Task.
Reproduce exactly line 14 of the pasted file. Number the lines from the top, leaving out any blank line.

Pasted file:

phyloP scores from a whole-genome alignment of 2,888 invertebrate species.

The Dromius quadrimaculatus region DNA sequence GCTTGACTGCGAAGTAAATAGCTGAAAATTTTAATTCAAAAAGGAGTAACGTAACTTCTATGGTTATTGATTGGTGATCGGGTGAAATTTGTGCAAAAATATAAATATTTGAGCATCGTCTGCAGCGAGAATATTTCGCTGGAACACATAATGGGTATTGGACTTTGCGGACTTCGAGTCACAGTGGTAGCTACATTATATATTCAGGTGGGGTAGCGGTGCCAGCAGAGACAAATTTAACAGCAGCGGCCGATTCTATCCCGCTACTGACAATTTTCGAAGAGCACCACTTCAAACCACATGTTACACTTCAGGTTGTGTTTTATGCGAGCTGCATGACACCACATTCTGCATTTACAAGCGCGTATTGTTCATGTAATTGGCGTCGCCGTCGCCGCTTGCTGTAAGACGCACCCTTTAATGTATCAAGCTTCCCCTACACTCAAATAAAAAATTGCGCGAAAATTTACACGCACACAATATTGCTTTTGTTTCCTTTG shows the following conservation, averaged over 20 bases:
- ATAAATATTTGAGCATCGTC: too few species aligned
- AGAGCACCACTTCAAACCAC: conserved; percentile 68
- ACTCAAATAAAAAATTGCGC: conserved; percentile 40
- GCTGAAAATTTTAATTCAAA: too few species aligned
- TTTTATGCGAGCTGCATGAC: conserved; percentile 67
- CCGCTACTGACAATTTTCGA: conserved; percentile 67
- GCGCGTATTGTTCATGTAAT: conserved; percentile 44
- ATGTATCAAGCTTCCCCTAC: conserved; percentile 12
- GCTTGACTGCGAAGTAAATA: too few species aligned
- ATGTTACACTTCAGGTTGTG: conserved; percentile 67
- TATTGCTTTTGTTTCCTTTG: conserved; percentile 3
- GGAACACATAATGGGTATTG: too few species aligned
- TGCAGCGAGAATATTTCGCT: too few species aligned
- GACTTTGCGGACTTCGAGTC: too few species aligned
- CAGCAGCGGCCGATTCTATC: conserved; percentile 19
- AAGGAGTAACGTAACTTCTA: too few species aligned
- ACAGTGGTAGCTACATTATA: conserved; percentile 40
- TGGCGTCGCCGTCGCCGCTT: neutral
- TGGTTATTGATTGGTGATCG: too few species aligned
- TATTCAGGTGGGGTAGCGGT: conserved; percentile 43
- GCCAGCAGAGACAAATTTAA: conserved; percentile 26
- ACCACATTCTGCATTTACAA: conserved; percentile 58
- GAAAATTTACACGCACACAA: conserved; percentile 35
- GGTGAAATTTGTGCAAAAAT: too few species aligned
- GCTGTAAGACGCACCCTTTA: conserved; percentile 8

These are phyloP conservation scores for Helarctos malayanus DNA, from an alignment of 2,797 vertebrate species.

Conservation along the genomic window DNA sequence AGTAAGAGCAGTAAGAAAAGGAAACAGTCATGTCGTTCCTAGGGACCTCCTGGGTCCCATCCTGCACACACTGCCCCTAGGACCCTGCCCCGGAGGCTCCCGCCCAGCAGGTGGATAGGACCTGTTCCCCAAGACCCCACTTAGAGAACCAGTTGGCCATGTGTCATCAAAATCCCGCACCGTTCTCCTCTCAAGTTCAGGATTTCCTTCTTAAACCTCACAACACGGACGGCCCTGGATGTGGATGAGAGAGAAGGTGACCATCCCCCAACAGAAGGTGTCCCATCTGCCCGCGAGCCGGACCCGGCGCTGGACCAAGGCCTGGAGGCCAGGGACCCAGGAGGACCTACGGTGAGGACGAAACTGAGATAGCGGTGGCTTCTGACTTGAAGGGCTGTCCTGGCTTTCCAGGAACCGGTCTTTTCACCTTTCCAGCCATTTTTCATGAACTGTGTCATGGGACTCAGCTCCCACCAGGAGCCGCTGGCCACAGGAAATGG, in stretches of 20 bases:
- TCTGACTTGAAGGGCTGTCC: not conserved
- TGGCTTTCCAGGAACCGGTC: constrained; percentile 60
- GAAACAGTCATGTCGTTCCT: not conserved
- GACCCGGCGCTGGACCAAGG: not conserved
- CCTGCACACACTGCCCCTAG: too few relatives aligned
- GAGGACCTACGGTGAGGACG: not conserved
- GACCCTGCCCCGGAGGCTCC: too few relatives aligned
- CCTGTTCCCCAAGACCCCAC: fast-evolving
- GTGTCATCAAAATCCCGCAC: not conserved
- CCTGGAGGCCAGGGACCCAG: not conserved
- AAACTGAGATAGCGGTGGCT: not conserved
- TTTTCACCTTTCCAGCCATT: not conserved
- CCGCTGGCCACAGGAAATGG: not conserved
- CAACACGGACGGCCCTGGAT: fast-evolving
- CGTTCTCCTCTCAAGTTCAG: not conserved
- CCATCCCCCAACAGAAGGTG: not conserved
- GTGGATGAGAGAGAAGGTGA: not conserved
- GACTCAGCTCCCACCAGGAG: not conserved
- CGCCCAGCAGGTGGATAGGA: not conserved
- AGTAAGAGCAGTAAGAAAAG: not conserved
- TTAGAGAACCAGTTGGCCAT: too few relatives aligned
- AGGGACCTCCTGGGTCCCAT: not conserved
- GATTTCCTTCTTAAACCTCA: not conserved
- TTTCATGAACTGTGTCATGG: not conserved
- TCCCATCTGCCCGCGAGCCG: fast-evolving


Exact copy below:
- GGAACACATAATGGGTATTG: too few species aligned